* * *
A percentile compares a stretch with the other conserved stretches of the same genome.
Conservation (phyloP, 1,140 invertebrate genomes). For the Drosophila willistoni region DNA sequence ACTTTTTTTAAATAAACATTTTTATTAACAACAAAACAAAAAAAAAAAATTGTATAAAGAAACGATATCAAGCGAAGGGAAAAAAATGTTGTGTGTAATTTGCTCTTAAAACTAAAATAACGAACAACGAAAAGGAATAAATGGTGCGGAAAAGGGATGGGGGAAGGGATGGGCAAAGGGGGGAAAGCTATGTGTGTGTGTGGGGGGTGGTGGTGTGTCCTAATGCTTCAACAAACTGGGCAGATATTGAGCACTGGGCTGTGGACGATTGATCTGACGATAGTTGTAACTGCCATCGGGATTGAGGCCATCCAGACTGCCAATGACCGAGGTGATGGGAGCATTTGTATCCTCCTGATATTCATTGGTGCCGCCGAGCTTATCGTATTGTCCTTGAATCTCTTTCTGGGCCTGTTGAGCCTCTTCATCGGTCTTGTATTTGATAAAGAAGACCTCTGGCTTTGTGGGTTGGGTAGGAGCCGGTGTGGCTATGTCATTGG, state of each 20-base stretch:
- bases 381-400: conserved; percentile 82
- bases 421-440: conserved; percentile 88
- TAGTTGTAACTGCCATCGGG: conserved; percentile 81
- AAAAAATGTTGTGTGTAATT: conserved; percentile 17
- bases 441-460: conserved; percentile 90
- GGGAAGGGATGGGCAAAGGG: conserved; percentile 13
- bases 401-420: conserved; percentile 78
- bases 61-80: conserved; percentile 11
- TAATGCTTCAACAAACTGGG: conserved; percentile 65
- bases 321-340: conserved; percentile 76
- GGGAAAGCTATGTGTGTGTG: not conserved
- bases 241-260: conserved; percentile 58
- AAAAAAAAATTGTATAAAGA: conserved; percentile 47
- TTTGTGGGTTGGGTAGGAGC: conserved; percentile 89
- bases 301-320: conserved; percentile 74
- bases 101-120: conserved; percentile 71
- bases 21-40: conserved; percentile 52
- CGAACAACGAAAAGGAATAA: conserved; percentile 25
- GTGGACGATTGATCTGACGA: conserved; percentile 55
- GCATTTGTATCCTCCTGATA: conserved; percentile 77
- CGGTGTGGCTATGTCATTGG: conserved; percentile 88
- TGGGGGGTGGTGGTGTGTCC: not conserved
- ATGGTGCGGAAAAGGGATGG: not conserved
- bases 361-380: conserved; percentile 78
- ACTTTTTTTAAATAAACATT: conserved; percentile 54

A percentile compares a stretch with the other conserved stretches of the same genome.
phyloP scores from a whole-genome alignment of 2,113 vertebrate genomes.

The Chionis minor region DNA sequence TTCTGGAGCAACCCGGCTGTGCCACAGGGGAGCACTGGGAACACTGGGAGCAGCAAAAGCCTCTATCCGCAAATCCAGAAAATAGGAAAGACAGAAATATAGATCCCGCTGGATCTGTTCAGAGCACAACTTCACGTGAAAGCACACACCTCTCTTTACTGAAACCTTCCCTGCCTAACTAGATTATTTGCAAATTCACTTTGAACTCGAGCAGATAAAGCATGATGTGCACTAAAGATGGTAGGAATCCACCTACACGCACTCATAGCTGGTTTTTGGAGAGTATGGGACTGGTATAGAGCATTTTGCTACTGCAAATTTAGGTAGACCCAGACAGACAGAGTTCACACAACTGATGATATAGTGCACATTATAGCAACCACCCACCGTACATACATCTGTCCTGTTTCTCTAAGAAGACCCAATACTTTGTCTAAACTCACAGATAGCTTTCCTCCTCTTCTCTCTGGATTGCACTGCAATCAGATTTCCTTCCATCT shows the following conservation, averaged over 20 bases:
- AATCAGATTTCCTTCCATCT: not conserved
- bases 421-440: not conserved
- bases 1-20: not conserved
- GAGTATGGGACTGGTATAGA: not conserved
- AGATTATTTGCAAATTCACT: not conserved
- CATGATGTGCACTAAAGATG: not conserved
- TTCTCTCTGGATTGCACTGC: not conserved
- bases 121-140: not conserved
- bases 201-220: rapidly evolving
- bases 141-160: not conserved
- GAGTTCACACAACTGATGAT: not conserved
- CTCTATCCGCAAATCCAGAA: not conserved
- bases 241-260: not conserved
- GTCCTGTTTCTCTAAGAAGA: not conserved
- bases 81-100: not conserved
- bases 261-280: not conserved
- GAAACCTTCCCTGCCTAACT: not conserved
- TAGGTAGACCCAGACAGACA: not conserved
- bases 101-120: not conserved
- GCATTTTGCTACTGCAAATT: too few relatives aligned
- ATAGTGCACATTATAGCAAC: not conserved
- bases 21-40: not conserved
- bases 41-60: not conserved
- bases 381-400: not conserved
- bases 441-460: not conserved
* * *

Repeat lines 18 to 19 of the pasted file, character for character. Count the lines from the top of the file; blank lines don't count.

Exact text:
- bases 101-120: conserved; percentile 71
- bases 21-40: conserved; percentile 52